WASHINGTON, Nov 19 (Reuters) - The Food and Drug Administration said on Tuesday that ProdiGene Inc. agreed to buy back about half a million bushels of soybeans contaminated with bio-corn and to strengthen its controls on biotech crops grown to produce ingredients for drugs.     Despite the deal with the FDA, the U.S. Agriculture Department said it was continuing its investigation into whether privately-held ProdiGene violated federal regulations regarding biotech crops, which could lead to fines of up to $500,000 per incident.     The FDA said in a statement on Tuesday that the 500,000 bushels of Nebraska soybeans were accidentally tainted by a tiny amount of ProdiGene's bio-corn variety grown to produce pharmaceutical materials for clinical study.     "FDA is confident that the material from the corn would pose virtually no health risk, but even the minuscule amount of material in question should not have been present in the soybeans," the agency said.     "These products will not enter the human or animal food supply," the FDA said.     The soybeans in question have been under U.S. Agriculture Department control in a locked warehouse in Aurora, Nebraska, since they were harvested last month.     "ProdiGene looks forward to implementing the new compliance program as soon as possible," said Anthony Laos, the company's chief executive, in a statement. "We intend to continue to work closely with the government to set the standard for our industry."

    With soybeans commanding more than $5.60 per bushel on the Chicago futures market, privately-held ProdiGene could pay more than $2 million to purchase the soybeans.     John Taylor, FDA's associate commissioner of regulatory affairs, said the agreement completes the agency's probe into the company's actions. He said no fines would be assessed.     Jim Rogers, spokesman for USDA's Animal and Plant Health Inspection Service, said the department was still investigating whether ProdiGene violated any federal regulations. The company could face fines of up to $500,000 for each violation.     FDA said the soybeans would be destroyed.

The company, based in College Station, Texas, had hoped to resell the grain for use as bio-diesel to salvage some of their value.     "My understanding is their going to be destroyed and not going to be made into any kind of fuel production," FDA Commissioner Mark McClellan told Reuters after speaking at an unrelated event.     Last week, the USDA said it was also investigating a separate incidents of suspected contamination by ProdiGene, a biotech company experimenting with corn engineered to make medicine for diabetes and diarrhea.     In Iowa, ProdiGene was ordered to destroy 155 acres (63 hectares) of corn because windborn pollen from its bio-corn may have contaminated nearby fields.     "Today's action will help ensure the proper handling of bioengineered materials being studied by ProdiGene for pharmaceutical uses, now and in the future," the FDA said.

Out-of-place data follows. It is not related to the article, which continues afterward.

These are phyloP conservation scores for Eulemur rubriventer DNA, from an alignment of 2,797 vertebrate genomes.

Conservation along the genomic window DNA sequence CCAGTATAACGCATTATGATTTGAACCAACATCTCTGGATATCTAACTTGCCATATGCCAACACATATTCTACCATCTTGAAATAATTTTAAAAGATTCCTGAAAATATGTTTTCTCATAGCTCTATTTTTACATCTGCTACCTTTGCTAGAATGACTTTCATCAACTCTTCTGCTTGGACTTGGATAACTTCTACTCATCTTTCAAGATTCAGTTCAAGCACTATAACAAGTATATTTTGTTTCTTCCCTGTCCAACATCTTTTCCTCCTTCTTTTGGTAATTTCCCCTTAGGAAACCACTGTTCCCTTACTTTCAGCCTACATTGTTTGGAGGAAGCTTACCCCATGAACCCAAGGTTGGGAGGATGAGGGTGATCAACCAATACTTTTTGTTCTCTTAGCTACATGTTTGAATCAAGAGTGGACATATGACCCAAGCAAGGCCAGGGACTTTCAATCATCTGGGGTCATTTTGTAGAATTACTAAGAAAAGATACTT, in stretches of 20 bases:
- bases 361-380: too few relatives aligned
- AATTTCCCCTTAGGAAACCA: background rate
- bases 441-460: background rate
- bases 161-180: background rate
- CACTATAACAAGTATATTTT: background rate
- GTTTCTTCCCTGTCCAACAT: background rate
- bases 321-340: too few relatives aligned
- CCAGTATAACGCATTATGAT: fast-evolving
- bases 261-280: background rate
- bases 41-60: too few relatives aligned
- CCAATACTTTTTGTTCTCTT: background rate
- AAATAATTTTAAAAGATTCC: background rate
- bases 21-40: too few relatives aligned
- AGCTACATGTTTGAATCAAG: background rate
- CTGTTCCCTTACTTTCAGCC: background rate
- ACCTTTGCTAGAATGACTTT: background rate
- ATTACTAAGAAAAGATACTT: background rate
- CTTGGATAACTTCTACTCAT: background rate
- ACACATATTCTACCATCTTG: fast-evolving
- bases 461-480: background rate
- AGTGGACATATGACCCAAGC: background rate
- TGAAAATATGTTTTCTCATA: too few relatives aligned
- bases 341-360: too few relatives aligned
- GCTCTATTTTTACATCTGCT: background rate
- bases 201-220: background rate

American food makers and environmental groups this week continued to urge the Bush administration to temporarily ban the use of food crops for pharmaceutical purposes.     Environmentalists fear humans could suffer allergic reactions or other effects if they eat bioengineered food not approved for consumption. Europe has banned virtually all biotech foods because of consumer concerns.     Greenpeace activists on Tuesday protested outside the Nebraska silo that contained the contaminated soybeans. They urged the federal government to immediately ban drug production in food crops.     Only about 300 acres throughout the United States were planted with pharm-crops this year, according to the industry.     The ProdiGene incidents came to light less than a month after it and other biotech companies voluntarily agreed to stop growing pharmaceutical crops in the Midwest and Plains states to avoid accidental contamination.
additional reporting by Randy Fabi and Christopher Doering in Washington
(Julie Vorman, 202 898 8467